Edu-Resolutions for 2013

Edu-Resolutions for 2013

It is time once again for New Year’s Edu-Resolutions!  Of course they are hard to completely follow through on, like that workout resolution I had two years ago, but I am committed to a solid intentionality.

For my first resolution: I have often said before that I believe education is about relationships.  As educators, there is constant monitoring of our conversations with students, colleagues and parents, and discussions with students about their relationship with their learning.  For 2013, I want to expand this and increase my mindfulness of the relationship between our current assessment practices and student engagement levels.  The intention is really about increasing student engagement over an even larger student population and no matter where each student is on his or her learning and growth continuum.  This is also a good lead in to my next resolution that I am going to give credit to @tomschimmer.

My second resolution is to constantly ask: Will this activity increase confidence or anxiety in my students?  I would think all educators endeavour to increase the effectiveness of the activities we do with our students but this one question is clear and crisp, and easy to remember.  It also frames an overarching attitude for my student teachers and those in my mentoring circle.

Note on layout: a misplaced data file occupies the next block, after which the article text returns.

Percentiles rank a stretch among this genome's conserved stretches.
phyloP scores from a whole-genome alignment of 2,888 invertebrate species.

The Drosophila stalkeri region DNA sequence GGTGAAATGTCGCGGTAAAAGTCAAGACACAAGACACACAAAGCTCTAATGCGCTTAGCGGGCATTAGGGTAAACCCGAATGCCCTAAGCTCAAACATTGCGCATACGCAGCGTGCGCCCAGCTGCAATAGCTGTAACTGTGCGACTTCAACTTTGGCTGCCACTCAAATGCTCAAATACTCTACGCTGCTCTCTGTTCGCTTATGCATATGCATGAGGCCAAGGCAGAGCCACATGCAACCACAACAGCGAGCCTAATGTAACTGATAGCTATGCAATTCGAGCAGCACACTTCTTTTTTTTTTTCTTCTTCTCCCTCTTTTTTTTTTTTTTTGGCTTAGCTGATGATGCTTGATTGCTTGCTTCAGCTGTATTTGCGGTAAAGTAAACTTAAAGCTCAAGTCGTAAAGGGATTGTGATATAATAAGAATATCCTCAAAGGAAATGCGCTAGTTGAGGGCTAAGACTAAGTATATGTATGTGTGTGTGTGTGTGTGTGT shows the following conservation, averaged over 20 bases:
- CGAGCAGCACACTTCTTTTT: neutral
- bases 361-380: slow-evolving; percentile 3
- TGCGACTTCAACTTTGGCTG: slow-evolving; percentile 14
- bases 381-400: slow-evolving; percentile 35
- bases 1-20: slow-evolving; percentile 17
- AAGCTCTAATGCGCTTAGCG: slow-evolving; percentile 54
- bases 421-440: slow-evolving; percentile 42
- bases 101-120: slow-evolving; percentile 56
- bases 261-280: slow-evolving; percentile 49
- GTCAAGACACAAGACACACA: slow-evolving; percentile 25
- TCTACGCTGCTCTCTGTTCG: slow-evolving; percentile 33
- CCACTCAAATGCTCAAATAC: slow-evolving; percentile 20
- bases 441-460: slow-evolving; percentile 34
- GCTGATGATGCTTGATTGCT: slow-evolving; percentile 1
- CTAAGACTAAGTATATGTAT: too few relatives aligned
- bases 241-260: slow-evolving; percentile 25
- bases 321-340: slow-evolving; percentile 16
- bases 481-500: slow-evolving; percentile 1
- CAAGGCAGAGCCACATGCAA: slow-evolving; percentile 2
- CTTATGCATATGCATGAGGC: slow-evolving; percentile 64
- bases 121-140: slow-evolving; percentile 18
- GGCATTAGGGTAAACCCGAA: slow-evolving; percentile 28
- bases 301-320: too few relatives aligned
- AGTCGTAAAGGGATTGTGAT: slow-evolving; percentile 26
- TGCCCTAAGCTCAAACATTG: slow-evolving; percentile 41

Finally, with 2012 so much talk about bullying, I will do my very best to share with, and engage in conversations, starting with the following quote I came across:  “Great minds discuss ideas.  Average minds discuss events.  Small minds discuss people.”

Have a wonderful 2013!


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One response to “Edu-Resolutions for 2013

  1. Bernie, some great edu-resolutions for the coming year! To extend your second resolution even further, you might consider how creating student confidence impacts the relationship between you and the student. I feel too often our anxious learners either become completely disengaged and as a result the relationship we share with them deteriorates, or he/she is operating under such high anxiety that he/she doesn’t even have the confidence to speak to us. It is really no different than any of us as adults. If the only feedback we get is that we aren’t doing something very well, we aren’t likely to solicit any more in the future.

    Please continue to share how these edu-resolutions are progressing throughout the year!


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